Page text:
Monday, September 19, 2011

Foraging Floyd: Chicken of the Woods

Last Thursday there came a knocking on my door.  When I opened it, there stood a dark, curly-haired hobbit, a twinkle in his eye and hands full of mushrooms.  Ok, it wasn't a hobbit, it was Jagger.  But all the rest is true.  He had found a treasure trove of Chicken of the Woods mushrooms and was looking for a scale to weigh them out.

 Chicken of the Woods or Sulpher Shelf mushroom ( Laetiporus sulphureus) is considered one of the "Foolproof Four" of wild mushrooms, nothing else looks like it.
Photo courtesy of
 Its prime growing season is August through September and flushes of the mushrooms are easily spotted because of their large size and bright color.  They grow on dead or mature trees, both hardwoods and conifers, but the mushrooms growing on conifers should be avoided.  Occasionally a person may have a sensitivity to Chicken of the Woods and those growing on conifers seem to accentuate that.  If this is your first time eating these mushrooms, try a small amount first.
The mushrooms Jagger found were in pristine condition; young, firm, beautifully colored, with no sign of bugs or deterioration.  A quick rinse and a blot dry was all that was required.

This is the pound chunk that I turned into dinner.

I envisioned a Pasta Carbonara-type dish, sauteeing strips of the mushroom in bacon fat, enhancing the meaty chew with smokey flavor.  But then I went to pick up fish for the week from Indigo Seafood and they had mussels.  Beautiful, fat mussels.  Mussels that demanded to be eaten NOW.  Faced with that and a large mushroom that needed to be eaten NOW the plan changed.  Oh, I still sauteed the mushroom in bacon fat but now there was a garlic wine sauce involved.

And while we're on the subject, don't throw out that bacon fat after breakfast.  Instead run it through a cheesecloth lined sieve into a bowl and allow to cool.  Then put it in an air-tight container in your fridge where it will keep indefinitely just waiting to be used in applications where it brings its smokey flavor to other ingredients in small amounts.  It, along with duck and goose fat, is one of those often wasted ingredients that we should make room for.  Not for everyday use and not for use in large amounts, but valuable for what they add to the occasional dish.

This was my ingredient line-up for dinner:
2 lbs of mussels, scrubbed and debearded  (discard any that are open and do not close when tapped)
1/2 lb of chicken of the woods, torn into strips (I dehydrated the other 1/2 lb )
2 tablespoons of bacon fat (or olive oil or butter)
several cloves of garlic, thinly sliced
1/4 cup flat leaf parsley, coarsely chopped
pinch each of salt and pepper
2 cups dry white wine
3 tablespoons butter

Bring a large pot of salted water to a boil and cook fettucine until it is just al dente.  Do this at the same time you start cooking the mushrooms and mussels.  Drain the pasta.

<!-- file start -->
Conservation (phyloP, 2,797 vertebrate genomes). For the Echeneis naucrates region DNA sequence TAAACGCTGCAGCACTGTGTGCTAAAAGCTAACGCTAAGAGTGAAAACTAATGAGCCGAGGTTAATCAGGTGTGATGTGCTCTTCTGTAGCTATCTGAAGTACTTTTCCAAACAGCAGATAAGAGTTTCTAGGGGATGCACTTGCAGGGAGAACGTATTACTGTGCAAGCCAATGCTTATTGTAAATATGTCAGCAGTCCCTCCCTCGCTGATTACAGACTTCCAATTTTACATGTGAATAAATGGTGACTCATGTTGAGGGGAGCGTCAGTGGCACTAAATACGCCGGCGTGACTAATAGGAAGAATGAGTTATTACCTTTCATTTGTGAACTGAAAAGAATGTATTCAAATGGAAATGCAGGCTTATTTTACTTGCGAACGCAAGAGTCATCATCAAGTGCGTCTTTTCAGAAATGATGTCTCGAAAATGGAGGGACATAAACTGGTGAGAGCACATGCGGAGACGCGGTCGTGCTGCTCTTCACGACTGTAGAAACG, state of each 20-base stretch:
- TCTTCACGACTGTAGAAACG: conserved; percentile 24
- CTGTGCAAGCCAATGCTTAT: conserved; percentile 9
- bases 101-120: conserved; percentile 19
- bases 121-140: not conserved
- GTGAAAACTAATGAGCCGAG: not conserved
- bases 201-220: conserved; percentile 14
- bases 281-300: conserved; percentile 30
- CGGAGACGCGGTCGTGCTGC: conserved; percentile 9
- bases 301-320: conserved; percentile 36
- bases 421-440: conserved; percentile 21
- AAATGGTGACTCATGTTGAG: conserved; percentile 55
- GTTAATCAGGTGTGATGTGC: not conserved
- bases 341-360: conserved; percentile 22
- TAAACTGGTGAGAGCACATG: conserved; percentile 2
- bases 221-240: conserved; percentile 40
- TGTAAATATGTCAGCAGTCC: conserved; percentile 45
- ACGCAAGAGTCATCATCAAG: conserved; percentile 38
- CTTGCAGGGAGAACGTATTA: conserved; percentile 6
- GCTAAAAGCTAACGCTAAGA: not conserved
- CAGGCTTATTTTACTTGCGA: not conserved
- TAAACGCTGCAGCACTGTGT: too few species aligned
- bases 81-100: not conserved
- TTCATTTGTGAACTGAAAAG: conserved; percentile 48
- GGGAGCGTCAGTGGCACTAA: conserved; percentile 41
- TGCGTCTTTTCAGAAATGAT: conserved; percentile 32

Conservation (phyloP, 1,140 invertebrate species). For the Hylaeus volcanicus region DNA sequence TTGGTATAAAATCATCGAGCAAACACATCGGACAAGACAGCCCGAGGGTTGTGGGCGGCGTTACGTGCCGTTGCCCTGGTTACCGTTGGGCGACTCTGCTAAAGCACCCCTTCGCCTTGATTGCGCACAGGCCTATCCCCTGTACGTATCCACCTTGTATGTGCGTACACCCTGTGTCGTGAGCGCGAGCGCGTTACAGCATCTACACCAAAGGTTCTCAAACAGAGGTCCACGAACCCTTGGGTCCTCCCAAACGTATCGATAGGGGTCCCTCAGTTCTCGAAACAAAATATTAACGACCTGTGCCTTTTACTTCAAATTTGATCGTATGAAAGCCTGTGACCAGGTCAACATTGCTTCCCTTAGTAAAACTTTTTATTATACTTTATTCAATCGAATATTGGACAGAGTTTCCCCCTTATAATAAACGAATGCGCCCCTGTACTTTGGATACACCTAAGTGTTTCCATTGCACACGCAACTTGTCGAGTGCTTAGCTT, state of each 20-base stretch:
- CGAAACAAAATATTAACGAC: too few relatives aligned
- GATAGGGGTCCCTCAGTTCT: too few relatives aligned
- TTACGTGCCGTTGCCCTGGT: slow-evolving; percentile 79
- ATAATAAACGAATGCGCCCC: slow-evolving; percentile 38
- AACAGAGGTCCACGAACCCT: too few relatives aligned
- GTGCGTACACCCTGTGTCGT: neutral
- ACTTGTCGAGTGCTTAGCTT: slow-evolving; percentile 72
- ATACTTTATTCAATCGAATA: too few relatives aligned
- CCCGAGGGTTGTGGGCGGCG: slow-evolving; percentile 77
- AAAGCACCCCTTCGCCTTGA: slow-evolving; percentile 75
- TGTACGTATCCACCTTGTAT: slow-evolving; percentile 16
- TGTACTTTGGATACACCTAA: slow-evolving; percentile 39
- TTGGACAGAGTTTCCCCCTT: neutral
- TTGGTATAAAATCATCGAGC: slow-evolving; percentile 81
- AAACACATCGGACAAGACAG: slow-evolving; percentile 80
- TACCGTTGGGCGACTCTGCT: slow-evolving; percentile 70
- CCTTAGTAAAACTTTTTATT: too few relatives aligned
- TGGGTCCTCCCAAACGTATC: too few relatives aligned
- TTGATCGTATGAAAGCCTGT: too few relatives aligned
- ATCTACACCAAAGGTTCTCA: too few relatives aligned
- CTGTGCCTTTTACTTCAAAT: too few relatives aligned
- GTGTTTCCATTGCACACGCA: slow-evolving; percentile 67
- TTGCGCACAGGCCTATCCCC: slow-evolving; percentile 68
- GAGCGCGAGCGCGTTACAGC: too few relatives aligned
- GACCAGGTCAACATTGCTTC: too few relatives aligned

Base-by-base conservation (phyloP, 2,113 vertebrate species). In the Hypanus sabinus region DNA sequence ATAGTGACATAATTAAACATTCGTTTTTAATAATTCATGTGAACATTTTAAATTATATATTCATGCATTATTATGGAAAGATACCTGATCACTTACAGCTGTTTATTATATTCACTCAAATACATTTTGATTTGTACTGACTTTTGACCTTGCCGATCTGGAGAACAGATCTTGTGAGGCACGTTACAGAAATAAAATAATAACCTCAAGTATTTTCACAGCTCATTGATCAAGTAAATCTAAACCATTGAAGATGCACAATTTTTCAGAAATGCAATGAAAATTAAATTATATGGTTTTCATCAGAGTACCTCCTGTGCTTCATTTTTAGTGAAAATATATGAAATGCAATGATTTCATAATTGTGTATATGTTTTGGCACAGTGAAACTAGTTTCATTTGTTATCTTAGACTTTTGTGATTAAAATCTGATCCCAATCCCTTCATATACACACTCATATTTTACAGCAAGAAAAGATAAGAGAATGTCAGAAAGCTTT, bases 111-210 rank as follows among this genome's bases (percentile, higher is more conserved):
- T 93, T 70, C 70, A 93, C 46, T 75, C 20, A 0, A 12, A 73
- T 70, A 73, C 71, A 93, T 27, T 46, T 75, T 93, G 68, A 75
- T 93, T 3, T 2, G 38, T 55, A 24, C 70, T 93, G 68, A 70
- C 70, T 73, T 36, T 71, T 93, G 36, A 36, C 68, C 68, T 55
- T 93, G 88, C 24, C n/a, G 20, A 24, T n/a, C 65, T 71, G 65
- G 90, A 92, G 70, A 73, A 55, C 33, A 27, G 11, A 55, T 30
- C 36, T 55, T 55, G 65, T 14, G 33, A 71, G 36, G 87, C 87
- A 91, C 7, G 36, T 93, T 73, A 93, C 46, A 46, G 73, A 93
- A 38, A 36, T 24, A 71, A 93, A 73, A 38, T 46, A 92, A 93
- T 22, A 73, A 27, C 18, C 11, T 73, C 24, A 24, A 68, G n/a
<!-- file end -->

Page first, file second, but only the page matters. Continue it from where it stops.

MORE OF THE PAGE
Melt the bacon fat over medium heat in a deep wide pot like a dutch oven .  Add the sliced garlic and gently saute it until translucent and just beginning to turn golden.  You may have to lower the heat because you want the garlic to give up it's flavor slowly and gently.  Add a bit of the parsley, the chicken of the woods strips, and the salt and pepper.  Saute the mushrooms for about 5 minutes.  The mushrooms will suck up the fat in the pan so if necessary, add a little olive oil just to keep things from sticking or scorching.

Next, drop the mussels on top of the mushrooms along with the white wine.  Give a stir and pop on the lid.  Simmer undisturbed for 5 minutes.

Remove the lid after 5 minutes.  The mussels should all have opened.  If they're not open yet, cover again and give them a minute or two more.

Stir the butter into the mussels and mushrooms.

Using wide flat pasta plates (or in my case, pie plates), divide up the pasta.  Ring the edges of the plates with the steamed mussels (discard any that haven't opened) and place the chicken of the woods in the center.  Pour the flavorful broth over top and sprinkle with the remaining chopped parsley.  Have plenty of good crusty bread on hand and/or spoons to sop up the broth.


  1. Nice! I have always had a love affair with white wine mussels, crispy frites & a nice aioli. Such a great meal.

    I got fish from Indigo the other day for the first time...really nice rainbow trout filets. I'll have to try for mussels next time!

    PS. love the mushroom pics, such amazing color and texture!

  2. I adore the trout. A quick dredge through beaten egg and seasoned cornmeal, fried golden and I'm happy. Only thing better is trout on a stick over a campfire!

    1. Rebecca, how did you dehydrate the mushrooms?

    2. I sliced the mushrooms about 1/4" thick and laid them in a single layer on dehydrator racks. I set the temp for 125F. I'm not sure anymore how long it took until they were dry, at least a couple hours. I called them done when they snapped when bent. You could dry them on cake/cookie racks in the oven set on the lowest temp with the door cracked open but you would have to watch them closely.